CHICAGO — There's always a show the night before Lollapalooza that it seems like everyone needs to get into. (Last year, it was a [article id="1668599"]super-rare club show[/article] by the Foo Fighters.)
On Thursday night, as usual, that gig was at the city's beloved northside rock club Metro, where South Carolina-via-Portland Band of Horses brought their aw shucks Southern gothic roar to a packed house primed for a weekend of thunder from the likes of the Black Keys, Jack White, the Red Hot Chili Peppers and more than 100 other bands.
They opened big with two favorites, "The Great Salt Lake" and the hypnotic "Is There a Ghost" and from there singer/guitarist Ben Birdwell charmed the packed crowd with a set that jumped from familiar sing-alongs to new tunes from their upcoming second major-label album, Mirage Rock.
The fresh tracks were of a piece with the band's catalog, from the Creedence Clearwater Revival-esque country rocker "Hot To Live," to the mellow- down-easy Eagles vibe of "Slow Cruel Hands of Time," which sounded like an AM radio ballad that time forgot.
Things got thick and swampy for "Cigarettes, Wedding Bands" and the beat got to swinging for "Laredo," during which the formerly-stage-shy Birdwell bounced around on the toes of his scuffed cowboy boots with a big smile plastered on his face.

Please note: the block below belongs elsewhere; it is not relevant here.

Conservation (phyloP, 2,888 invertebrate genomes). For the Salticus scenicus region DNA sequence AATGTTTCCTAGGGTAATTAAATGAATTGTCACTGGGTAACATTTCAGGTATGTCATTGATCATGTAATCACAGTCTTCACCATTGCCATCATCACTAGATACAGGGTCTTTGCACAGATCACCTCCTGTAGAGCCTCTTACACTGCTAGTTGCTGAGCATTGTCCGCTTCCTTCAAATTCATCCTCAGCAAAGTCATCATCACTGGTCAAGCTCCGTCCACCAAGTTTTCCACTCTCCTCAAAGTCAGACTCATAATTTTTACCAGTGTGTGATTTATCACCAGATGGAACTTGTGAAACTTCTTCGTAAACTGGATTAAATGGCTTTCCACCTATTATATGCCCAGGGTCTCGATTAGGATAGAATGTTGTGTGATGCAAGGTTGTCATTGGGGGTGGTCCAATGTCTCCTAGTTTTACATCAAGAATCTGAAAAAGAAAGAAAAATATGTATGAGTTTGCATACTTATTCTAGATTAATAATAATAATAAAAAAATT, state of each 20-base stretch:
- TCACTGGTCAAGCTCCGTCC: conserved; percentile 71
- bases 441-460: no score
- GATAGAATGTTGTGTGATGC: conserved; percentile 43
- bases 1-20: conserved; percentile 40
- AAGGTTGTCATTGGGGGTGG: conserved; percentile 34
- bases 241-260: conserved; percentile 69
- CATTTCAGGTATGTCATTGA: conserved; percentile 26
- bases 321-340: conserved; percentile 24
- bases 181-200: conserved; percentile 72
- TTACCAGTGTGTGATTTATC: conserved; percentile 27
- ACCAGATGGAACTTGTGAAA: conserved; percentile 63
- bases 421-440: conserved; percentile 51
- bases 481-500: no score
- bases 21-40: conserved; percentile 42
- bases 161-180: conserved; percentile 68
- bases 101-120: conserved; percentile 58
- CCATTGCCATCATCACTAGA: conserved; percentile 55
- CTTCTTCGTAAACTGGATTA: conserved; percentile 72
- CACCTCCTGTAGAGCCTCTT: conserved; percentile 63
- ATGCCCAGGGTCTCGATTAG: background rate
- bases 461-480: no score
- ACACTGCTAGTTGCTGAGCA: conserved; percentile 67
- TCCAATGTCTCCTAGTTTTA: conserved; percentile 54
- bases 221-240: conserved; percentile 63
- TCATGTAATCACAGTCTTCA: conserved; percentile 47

Another new tune, "Dumpster World," seemed poised for instant adoption as a crowd favorite, as it slogged along patiently until bursting open midway into an angry thunder before easing back down into a loungey bubble.
The title track of the band's 2010 breakthrough, "Infinite Arms" started out as the perfect ethereal tune for stargazing on a warm, clear night, until it blew up into a ringing double guitar blitz that sounded like a swarm of electric bees. That tip of the trucker hat to Neil Young and Crazy Horse perfectly set up the first single from the new album, "Knock Knock," a speedy cowpunk tune that sounds like BOH's best bet to date for a Kings of Leon-type breakthrough.
One of the last (and best) new tracks was the spare acoustic shuffle "Everything's Gonna Be Undone," during which Birdwell set down his guitar and instead smashed a tambourine with a drum stick.
The unofficial slow dance prom anthem of the nose ring nation (in a totally awesome way), "No One's Gonna Love You," managed to sound like a crushing Led Zeppelin ballad anchored by a throbbing Cure-like base line. If that sounds like something that couldn't, or shouldn't work, you're wrong, because it does. Every time.
The 90-plus minute show crashed to a close with the new punked up Eagles-like "Electric Music," into the buzz nation anthem "Weed Party," swirling "Ode to LRC" and a haunting "The Funeral." Birdwell started the latter by himself on electric guitar, his vocals echoing throughout the club like a cold chill before the band kicked in with an explosion of psychedelic swamp rock.
It's gonna be a long, hot weekend by the lake, but Band of Horses may just have set the pace perfectly.
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